<<返回上一页

Memory special: Is your memory normal?

发布时间:2019-03-01 07:03:01来源:未知点击:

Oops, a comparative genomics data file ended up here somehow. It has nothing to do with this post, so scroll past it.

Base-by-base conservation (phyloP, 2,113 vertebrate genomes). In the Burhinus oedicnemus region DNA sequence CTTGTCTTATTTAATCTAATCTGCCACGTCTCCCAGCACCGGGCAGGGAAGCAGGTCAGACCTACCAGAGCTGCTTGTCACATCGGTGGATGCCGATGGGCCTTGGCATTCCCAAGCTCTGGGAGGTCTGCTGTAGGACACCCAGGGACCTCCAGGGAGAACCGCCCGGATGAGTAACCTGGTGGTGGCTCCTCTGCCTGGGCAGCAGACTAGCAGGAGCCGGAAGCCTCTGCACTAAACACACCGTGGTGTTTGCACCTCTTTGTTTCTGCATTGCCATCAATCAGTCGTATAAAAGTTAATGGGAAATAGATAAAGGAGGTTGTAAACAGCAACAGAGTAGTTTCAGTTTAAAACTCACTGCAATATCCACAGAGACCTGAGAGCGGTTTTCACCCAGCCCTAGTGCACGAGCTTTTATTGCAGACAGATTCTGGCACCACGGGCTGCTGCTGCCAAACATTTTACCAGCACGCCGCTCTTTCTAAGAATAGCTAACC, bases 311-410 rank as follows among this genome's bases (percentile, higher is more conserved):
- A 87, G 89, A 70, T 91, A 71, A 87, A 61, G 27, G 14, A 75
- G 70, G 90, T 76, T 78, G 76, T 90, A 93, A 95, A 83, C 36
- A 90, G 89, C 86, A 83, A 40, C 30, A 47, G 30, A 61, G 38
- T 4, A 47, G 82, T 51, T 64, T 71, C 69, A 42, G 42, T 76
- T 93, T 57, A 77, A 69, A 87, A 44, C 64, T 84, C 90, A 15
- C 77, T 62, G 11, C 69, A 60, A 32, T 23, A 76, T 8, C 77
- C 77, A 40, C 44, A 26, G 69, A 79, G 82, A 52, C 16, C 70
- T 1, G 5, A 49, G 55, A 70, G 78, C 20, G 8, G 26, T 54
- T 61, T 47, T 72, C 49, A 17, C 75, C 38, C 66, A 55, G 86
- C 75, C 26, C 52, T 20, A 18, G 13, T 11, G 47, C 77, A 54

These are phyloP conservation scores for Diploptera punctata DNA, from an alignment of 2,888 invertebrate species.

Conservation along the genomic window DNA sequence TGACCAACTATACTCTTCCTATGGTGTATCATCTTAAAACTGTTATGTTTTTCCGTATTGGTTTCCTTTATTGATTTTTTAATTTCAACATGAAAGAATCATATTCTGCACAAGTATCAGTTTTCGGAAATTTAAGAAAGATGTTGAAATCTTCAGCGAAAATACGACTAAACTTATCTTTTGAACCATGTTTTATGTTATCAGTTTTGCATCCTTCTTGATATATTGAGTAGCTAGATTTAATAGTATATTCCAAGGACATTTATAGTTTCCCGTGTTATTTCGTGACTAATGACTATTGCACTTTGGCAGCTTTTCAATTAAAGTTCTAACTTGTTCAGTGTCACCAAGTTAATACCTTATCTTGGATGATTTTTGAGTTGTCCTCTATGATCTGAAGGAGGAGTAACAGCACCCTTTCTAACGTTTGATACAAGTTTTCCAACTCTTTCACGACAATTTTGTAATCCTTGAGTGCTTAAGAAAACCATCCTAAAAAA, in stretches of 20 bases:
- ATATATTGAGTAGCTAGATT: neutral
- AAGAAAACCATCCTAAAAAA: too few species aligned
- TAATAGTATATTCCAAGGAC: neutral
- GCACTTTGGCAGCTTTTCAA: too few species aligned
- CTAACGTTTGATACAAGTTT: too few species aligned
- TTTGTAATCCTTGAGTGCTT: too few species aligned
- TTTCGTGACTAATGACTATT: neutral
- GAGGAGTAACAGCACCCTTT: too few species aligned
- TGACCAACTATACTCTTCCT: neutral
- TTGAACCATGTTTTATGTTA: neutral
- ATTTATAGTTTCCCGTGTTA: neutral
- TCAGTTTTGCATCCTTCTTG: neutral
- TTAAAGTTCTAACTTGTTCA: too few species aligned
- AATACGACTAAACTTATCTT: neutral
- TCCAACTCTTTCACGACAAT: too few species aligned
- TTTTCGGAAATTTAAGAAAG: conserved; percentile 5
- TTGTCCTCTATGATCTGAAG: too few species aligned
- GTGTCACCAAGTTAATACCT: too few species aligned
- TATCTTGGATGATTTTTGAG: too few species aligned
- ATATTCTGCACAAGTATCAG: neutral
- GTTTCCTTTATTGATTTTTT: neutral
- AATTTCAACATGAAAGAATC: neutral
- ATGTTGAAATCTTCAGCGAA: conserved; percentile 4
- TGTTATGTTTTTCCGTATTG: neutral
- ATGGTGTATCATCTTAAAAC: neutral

Eddie Mulholland/REX/Shutterstock By Alison George How much we remember of events we have experienced seems to fall on a spectrum. At one extreme, some individuals are unable to form these kinds of memories at all. “People with severely deficient autobiographical memory syndrome would report an awareness of the fact they were at the dinner, but they don’t have a feeling of re-experiencing it. It’s more of a factual memory,” says neuropsychologist Brian Levine of the Rotman Research Institute in Toronto. At the opposite end of the spectrum are those with “higher superior autobiographical memories”, who can recall in precise detail events from decades ago. The best-known case is that of a woman called Jill Price, who can recall most days of her life from the age of 11. The majority of us fall somewhere in between. Strong autobiographical memory skills are linked to the ability to form vivid visual memories of experiences, and probably to a strong sense of your own self-awareness. Known as “mind pops”, these involuntary recalls happen to all of us, on average about 20 times a day, although there is a lot of variation between individuals. “It’s a basic characteristic of autobiographical memory,” says Dorthe Berntsen of Aarhus University in Denmark, who studies this phenomenon. Once they pop into your head, they soon disappear. “They’re like dreams – if you don’t write them down,